There are times when, living in an ancient city like Edinburgh, your rational, modern, scientific mind is overwhelmed by far older, more primal forces. Your footsteps echo along a dark close late at night, as the sea mist swirls around the centuries old buildings whose stones have witnessed the long years. Is that just an echo of your footsteps? Or is someone else following you? Is that the spectral tap-tap-tap of Wizard Weirs walking stick? Quick, turnaround – nothing there, except the curls of damp mist. You could be forgiven for expecting Deacon Brodie or Burke and Hare to appear, materialising out of the fog. Its that type of city.
Just been watching a documentary on haunted histories. This one was all set in Edinburgh and covered many of the places where Ive spent a fair bit of time. There is one which is the subject of a best-selling book which tourists buy from our store in bucket loads, dealing with the Mackenzie Poltergeist. Within the walls of Greyfriars Kirkyard there stand the remains of the Covenanters Prison, where many religious folk were incarcerated for months before being executed by the bloody Judge Mackenzie.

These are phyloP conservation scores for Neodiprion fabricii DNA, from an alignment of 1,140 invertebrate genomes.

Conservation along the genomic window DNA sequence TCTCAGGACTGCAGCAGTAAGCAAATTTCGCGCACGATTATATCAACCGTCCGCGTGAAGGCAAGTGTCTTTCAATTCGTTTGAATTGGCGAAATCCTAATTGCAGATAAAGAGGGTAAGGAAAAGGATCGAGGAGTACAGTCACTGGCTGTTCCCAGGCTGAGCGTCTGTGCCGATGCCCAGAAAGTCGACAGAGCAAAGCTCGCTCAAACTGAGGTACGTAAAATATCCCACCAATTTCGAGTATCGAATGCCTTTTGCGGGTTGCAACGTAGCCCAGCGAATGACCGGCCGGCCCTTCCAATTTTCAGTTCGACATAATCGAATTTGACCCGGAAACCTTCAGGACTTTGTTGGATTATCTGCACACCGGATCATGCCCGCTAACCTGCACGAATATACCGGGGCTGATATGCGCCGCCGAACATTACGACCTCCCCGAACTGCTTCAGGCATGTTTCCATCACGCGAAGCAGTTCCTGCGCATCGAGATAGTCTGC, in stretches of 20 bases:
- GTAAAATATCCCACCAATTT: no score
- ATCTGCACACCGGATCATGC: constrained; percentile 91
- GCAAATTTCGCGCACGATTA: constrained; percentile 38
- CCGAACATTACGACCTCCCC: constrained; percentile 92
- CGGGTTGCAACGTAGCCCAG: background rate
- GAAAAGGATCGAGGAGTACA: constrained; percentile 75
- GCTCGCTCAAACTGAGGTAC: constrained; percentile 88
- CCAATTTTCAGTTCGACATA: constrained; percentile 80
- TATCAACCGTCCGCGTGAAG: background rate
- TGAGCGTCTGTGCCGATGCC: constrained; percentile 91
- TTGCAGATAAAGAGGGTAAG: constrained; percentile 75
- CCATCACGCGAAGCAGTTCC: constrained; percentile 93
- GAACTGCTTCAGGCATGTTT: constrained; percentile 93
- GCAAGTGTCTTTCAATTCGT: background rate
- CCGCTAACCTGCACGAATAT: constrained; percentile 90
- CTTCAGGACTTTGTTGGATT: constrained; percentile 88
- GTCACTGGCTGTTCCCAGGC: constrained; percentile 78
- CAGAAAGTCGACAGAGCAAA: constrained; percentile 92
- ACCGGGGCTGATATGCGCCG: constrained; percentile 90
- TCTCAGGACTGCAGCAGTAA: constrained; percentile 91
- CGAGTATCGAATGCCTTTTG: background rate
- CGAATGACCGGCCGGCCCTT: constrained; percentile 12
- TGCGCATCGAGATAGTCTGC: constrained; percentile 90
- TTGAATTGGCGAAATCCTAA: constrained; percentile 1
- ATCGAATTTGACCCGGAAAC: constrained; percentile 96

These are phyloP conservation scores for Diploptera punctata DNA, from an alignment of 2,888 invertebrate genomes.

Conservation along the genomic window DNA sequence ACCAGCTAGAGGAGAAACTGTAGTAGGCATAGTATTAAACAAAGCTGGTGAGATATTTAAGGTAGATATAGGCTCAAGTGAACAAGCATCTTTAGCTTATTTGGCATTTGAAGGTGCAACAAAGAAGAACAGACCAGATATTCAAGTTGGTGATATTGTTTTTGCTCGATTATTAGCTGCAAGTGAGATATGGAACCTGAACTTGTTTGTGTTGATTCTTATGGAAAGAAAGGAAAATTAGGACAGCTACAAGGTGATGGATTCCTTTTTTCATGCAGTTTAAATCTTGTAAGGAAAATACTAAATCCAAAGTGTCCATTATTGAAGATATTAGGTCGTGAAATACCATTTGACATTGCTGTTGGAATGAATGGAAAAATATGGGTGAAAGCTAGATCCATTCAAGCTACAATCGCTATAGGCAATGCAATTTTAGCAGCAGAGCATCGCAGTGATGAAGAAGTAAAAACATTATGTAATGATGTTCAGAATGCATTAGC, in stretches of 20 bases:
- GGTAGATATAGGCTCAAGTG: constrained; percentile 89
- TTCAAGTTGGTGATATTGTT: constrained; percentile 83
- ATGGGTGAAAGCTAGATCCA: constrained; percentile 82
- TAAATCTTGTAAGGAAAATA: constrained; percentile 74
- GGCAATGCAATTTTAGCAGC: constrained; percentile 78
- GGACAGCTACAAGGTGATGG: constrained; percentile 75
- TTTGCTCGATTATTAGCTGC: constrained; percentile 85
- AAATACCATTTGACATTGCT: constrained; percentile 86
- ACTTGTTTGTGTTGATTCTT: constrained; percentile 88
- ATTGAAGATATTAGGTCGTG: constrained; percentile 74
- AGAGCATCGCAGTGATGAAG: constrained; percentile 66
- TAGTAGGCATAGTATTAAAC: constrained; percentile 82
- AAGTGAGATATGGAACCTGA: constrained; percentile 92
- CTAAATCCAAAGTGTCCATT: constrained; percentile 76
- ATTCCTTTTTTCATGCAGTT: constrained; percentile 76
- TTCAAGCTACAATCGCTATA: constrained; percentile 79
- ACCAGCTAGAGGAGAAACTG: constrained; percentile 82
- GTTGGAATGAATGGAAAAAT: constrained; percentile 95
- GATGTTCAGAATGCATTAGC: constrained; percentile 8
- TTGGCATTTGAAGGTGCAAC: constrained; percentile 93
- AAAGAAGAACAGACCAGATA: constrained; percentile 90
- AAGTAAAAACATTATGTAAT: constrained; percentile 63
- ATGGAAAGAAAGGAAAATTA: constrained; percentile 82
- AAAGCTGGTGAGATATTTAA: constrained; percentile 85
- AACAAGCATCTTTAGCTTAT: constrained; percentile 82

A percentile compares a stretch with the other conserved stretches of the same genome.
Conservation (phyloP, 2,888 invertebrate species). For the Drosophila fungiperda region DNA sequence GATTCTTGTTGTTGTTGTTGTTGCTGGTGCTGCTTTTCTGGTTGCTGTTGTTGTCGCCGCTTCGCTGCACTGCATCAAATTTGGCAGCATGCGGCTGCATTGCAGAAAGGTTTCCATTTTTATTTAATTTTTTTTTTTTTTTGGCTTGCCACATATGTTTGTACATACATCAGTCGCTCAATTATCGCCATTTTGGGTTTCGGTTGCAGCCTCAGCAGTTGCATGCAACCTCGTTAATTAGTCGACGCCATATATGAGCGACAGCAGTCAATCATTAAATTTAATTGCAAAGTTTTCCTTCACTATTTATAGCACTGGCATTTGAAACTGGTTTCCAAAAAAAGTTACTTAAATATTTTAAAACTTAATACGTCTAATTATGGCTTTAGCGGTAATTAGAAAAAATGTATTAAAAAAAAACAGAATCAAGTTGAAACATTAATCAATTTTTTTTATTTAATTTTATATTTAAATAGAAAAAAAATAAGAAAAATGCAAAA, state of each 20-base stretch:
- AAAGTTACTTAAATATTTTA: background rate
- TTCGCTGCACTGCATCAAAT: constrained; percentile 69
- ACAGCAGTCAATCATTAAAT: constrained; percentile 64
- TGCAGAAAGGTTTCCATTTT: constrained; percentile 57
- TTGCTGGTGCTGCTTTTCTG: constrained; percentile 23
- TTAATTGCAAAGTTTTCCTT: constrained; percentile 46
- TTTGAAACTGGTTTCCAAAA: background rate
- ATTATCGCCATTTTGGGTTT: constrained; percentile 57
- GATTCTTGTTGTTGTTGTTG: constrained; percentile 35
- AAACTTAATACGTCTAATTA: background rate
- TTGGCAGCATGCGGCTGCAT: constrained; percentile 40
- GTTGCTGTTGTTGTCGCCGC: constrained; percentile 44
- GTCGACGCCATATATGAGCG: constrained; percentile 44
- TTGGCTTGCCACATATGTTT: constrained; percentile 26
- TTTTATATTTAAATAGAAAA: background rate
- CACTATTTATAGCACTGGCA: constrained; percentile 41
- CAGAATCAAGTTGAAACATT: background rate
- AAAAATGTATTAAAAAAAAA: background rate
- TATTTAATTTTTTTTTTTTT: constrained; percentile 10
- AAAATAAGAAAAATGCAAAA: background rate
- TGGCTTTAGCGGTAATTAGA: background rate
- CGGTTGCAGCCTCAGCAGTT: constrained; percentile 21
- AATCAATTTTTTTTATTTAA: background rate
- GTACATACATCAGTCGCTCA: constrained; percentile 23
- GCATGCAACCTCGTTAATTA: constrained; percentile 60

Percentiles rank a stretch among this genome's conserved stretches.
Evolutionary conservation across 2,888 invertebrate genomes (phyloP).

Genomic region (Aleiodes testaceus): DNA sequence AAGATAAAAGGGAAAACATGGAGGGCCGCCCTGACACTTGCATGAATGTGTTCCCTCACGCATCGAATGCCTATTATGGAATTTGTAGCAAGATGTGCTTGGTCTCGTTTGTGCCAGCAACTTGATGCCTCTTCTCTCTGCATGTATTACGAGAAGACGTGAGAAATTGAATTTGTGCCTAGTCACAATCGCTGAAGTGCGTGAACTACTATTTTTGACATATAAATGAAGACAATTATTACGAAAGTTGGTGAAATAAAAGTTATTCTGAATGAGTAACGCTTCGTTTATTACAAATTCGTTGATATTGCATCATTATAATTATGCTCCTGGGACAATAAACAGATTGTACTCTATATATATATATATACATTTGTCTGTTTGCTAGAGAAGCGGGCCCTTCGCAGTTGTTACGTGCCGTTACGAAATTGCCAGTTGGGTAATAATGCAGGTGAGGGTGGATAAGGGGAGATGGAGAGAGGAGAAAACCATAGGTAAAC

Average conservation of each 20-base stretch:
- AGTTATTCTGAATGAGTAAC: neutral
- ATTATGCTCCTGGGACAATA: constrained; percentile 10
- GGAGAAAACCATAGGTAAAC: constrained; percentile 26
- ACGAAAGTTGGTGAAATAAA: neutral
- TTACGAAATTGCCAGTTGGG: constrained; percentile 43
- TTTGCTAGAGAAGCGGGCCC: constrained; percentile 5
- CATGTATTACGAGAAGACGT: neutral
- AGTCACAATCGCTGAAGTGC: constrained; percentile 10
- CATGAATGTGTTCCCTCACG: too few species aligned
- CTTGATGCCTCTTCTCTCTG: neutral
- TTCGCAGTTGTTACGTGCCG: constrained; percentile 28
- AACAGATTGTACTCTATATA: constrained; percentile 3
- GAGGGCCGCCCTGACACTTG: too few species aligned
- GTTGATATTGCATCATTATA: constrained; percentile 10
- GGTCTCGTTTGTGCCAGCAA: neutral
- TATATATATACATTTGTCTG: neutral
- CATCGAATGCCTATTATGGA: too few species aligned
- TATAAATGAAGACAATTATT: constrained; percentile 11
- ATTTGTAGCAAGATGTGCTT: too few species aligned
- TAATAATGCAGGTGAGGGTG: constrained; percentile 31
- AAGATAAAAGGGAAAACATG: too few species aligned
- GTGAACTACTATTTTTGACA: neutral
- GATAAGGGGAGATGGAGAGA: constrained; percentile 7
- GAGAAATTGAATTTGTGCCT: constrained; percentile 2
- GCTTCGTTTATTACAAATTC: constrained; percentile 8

The thing with this is that the poltergeist activity – which has a large number of supposed victims by now – only started in the last two or three years. Now being a Gothic uberfiend I have spent a lot of time in Greyfriars. It was a particularly favourite spot for me when I was doing my black and white photography at college – lovely old tombs with carved skulls, dancing skeletons, the works. Ive never encountered anything there scarier than Italian tourists chewing gum with their mouths open. Then again, perhaps poltergeists arent stupid enough to have a go at me. Perhaps it is a stirring in the ethereal confluence? A disturbance in the psionic flux between the realms of the living and the dead? Perhaps. Mind you, it is jolly odd how this started to kick up around the same time as the guided tours started to take in this part of the Old City. But hell, its still a great, creepy story, plus they had a former colleague of mine, Gordon Stewart, looking sharp and guiding the crew around Mary Kings Close, a former plague street sealed up centuries before and built over. Have a look at spooky Edinburgh here.